Then another lady in the audience asked, What About The Sacred in Relation to Man And His World? And once more I couldn’t believe my ears. Man And His World! So a lady near me said, Welcome To Post-Modernism, and I said I guess so! Then the ones who hadn’t left yet got some kind of pink punch, but I was having a depressing thought. Maybe we shouldn’t have any more women’s panels, so they couldn’t say, You Have A Place For That.

But looking on the bright side, Deconstruction is really getting out there. Deconstruction, I forgot to mention, is when you say what you think is going on, not what everybody else thinks is going on. The lady asking what about women artists was doing Deconstruction, but they weren’t ready for it, or for post-modernism either, if you really want to know, except Michael Graves. You could call it that Middle Age Faces The Future panel, but for the audience it was The Being In The Same Room With Famous Men panel and that part was excellent. I mean I don’t know a whole lot of famous men personally to find out about their girl friends and all.

Anyway, Michael Graves was best, because he’s an artist and he has his art out there for people to make cracks about and it looks great. (I bet the roofs on nasty-looking buildings, like the Pan Am building, leak too.)

One other thing I almost forgot. At the end, another lady in the audience stood up and told Michael Graves that she visited her daughter at Yale and had tea in the Master’s House and felt really comfortable there. But that must have been the wrong kind of post-modernism because Michael Graves looked pained and you could see he hated to tell her in front of all those people that she shouldn’t have felt comfortable in the Master’s House because Eero Saarinen wasn’t the right Saarinen, although she could have felt comfortable with his father. But the lady said she knows comfortable because her house is an 1840’s house and the most perfect and comfortable of all. But if you want to know what I think, I think she felt comfortable because her daughter was at Yale, and who wouldn’t feel comfortable if their daughter was at Yale? And who wouldn’t want to get up after that evening and tell the whole room, Our Daughters Are at Yale?!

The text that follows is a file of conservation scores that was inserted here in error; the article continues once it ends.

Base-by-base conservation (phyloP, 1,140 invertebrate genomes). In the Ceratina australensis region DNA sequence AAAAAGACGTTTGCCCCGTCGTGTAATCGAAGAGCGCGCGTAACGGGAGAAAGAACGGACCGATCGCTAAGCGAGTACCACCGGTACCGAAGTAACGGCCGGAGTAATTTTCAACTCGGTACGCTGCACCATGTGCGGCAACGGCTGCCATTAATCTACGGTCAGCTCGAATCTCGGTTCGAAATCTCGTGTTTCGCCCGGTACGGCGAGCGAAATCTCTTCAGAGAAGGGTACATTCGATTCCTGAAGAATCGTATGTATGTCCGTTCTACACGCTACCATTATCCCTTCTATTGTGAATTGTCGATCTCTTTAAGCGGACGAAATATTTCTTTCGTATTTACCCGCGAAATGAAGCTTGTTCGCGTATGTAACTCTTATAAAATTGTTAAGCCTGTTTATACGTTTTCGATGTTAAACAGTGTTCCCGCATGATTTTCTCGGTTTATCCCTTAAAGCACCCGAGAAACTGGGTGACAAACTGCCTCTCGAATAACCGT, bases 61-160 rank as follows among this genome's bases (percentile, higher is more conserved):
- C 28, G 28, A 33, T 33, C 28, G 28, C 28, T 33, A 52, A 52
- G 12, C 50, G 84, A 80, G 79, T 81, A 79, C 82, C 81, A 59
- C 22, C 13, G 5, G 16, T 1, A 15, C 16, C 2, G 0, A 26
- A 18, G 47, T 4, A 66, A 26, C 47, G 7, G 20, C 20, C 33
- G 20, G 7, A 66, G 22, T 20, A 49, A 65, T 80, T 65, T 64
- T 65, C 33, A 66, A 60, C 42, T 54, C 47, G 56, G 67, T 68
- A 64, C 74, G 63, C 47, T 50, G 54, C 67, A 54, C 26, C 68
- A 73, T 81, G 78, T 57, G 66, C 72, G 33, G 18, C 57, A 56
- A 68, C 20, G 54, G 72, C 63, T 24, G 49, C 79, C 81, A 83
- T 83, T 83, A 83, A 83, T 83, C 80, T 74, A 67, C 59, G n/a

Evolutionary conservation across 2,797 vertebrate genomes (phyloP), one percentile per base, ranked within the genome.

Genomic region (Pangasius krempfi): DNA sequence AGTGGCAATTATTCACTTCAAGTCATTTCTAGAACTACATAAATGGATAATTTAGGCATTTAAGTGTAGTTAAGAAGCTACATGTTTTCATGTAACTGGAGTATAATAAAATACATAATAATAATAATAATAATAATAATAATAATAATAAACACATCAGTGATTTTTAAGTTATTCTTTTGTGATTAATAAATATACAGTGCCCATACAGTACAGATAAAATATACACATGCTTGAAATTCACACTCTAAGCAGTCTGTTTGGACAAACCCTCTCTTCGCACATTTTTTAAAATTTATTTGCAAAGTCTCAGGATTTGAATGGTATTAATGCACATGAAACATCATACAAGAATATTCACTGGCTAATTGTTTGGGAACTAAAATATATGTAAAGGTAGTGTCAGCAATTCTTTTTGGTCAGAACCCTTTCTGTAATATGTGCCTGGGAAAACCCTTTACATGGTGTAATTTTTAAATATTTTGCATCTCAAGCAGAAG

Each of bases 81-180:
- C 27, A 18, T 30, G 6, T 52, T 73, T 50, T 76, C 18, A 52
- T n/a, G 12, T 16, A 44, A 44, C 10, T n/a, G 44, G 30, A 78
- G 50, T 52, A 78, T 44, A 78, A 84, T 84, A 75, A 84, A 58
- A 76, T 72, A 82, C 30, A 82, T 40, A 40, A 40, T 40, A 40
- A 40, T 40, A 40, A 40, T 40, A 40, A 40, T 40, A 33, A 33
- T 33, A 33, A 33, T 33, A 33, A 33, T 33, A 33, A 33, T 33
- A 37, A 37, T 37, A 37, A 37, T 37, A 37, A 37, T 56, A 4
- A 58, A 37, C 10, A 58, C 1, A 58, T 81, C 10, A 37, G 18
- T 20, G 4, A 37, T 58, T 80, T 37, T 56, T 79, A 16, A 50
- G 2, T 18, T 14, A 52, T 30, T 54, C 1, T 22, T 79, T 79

In Terms Of count: unknown.


Written by Judy Seigel, “Welcome to Post-Modernism” was originally published in Women Artists News 9, no. 2 (Winter 1983/84): 14–15; and reprinted, in the above revised form, in Judy Seigel, ed., Mutiny and the Mainstream: Talk That Changed Art, 1975–1990 (New York: Midmarch Arts Press, 1992), 223–25. The version in Women Artists News differs considerably from the revised version. In Terms Of thanks Midmarch Arts Press for permission to republish this review.

Print Friendly, PDF & Email